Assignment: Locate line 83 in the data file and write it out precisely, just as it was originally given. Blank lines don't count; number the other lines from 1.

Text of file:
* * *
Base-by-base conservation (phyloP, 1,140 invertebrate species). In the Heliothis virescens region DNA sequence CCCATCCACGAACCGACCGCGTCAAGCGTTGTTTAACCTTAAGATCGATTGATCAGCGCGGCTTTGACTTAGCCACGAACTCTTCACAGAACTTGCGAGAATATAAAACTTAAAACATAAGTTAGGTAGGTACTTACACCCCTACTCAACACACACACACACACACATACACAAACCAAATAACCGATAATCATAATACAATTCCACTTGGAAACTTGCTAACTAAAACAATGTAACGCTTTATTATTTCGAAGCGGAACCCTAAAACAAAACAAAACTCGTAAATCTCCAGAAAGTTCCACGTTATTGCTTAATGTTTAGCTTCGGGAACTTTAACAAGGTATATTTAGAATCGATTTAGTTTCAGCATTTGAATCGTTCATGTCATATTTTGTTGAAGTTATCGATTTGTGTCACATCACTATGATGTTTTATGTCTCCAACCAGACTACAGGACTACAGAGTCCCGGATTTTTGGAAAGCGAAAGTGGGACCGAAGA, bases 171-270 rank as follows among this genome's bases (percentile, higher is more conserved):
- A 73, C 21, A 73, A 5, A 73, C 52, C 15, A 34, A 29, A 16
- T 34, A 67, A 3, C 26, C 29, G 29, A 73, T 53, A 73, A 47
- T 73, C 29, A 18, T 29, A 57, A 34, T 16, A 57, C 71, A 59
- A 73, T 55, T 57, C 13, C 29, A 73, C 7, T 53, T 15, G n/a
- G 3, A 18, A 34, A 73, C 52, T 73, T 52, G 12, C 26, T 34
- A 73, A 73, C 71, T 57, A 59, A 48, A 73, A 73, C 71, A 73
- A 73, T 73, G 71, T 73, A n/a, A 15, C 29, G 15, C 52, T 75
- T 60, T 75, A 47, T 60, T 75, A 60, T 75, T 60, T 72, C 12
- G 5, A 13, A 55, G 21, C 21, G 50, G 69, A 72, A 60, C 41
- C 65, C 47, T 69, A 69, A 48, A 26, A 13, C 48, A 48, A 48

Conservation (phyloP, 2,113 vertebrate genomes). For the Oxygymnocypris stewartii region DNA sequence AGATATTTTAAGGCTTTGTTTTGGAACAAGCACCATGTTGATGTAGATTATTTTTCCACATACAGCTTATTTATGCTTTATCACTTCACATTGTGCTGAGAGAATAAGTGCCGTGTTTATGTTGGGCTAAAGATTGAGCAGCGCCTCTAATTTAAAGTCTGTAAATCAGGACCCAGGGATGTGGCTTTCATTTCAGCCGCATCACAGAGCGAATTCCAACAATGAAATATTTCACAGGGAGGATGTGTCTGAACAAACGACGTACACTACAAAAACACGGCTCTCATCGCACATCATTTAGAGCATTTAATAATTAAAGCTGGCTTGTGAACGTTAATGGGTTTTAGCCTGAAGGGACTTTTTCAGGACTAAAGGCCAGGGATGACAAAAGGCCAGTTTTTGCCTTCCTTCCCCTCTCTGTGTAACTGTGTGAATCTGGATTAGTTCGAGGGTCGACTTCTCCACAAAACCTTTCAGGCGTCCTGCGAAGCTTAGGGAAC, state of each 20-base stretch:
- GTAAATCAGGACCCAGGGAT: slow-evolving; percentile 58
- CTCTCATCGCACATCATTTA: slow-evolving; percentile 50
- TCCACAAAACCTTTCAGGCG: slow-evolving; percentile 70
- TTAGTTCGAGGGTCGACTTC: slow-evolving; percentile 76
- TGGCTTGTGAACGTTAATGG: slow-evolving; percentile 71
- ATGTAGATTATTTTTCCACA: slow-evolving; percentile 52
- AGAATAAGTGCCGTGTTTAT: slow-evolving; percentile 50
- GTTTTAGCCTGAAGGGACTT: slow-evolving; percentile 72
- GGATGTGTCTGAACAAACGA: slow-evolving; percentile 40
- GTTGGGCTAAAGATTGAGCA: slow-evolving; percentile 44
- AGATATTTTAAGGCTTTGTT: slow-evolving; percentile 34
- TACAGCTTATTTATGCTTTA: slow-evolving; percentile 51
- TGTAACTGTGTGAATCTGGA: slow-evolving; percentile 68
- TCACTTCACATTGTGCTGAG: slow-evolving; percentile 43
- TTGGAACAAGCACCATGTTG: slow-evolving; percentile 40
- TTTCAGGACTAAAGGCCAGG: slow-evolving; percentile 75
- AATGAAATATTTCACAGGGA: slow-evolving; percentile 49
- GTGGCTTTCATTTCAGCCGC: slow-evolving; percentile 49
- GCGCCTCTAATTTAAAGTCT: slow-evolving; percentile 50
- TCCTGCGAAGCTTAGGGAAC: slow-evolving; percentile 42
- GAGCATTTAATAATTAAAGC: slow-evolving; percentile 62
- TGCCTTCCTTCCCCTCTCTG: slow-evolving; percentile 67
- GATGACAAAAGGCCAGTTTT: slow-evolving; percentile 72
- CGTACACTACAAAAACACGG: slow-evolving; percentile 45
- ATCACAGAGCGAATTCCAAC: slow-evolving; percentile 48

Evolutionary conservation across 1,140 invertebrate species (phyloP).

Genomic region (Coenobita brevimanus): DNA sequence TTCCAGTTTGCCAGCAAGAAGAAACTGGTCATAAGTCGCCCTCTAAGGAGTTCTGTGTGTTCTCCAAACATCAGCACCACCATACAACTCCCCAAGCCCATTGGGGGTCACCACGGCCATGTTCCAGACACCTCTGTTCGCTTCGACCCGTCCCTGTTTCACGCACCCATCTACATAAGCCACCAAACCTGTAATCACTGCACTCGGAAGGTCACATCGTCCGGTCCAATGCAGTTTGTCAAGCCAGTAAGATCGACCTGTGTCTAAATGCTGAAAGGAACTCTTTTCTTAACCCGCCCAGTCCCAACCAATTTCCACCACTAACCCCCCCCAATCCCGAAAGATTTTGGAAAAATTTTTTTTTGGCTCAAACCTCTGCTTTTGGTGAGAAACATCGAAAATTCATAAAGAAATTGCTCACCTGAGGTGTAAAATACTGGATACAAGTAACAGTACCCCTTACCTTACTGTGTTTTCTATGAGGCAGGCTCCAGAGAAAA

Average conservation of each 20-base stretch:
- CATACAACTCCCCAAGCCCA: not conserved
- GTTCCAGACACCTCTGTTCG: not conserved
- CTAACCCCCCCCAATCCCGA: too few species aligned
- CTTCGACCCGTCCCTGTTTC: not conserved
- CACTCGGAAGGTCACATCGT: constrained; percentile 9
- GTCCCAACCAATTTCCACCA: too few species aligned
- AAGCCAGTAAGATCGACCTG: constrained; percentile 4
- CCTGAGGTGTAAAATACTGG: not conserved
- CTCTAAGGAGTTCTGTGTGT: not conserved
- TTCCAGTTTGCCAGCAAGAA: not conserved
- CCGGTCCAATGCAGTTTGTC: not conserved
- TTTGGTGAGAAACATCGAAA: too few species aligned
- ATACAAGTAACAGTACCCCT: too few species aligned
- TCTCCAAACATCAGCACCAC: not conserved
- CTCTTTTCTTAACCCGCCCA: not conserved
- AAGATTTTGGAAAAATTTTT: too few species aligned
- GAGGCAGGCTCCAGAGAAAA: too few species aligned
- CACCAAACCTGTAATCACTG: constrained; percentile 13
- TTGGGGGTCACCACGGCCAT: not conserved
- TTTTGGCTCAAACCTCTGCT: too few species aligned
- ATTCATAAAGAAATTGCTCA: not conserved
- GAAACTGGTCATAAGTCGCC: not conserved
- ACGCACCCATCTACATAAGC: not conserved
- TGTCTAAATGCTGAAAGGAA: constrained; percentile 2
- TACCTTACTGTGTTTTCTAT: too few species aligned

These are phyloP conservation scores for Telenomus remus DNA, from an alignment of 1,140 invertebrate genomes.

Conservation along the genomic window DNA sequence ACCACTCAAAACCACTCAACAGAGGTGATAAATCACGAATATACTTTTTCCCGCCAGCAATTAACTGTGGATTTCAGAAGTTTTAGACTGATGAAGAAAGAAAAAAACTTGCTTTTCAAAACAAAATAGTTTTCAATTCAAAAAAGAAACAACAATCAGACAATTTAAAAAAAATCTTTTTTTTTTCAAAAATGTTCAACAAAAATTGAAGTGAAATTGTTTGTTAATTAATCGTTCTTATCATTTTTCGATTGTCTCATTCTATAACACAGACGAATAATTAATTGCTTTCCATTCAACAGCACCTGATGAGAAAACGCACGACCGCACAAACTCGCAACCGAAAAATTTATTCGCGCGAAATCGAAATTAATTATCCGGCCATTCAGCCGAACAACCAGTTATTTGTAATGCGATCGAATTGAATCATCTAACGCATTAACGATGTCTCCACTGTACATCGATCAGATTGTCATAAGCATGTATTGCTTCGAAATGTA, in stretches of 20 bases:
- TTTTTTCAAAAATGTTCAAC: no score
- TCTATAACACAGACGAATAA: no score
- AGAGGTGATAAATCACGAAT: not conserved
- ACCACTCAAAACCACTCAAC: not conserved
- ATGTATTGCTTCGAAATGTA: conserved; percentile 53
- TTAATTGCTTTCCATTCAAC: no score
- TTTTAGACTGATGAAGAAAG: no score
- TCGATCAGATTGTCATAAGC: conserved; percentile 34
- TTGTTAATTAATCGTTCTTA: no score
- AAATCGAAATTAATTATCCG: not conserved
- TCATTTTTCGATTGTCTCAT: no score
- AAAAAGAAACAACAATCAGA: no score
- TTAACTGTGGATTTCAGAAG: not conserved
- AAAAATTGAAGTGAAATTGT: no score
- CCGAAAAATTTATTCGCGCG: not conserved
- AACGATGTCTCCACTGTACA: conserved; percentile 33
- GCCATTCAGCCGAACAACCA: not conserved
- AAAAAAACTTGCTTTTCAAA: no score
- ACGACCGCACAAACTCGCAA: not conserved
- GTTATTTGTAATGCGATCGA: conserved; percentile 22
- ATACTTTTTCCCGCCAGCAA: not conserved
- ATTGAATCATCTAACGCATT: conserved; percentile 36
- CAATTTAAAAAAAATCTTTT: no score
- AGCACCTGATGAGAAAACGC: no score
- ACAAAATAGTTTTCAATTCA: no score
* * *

- AACGATGTCTCCACTGTACA: conserved; percentile 33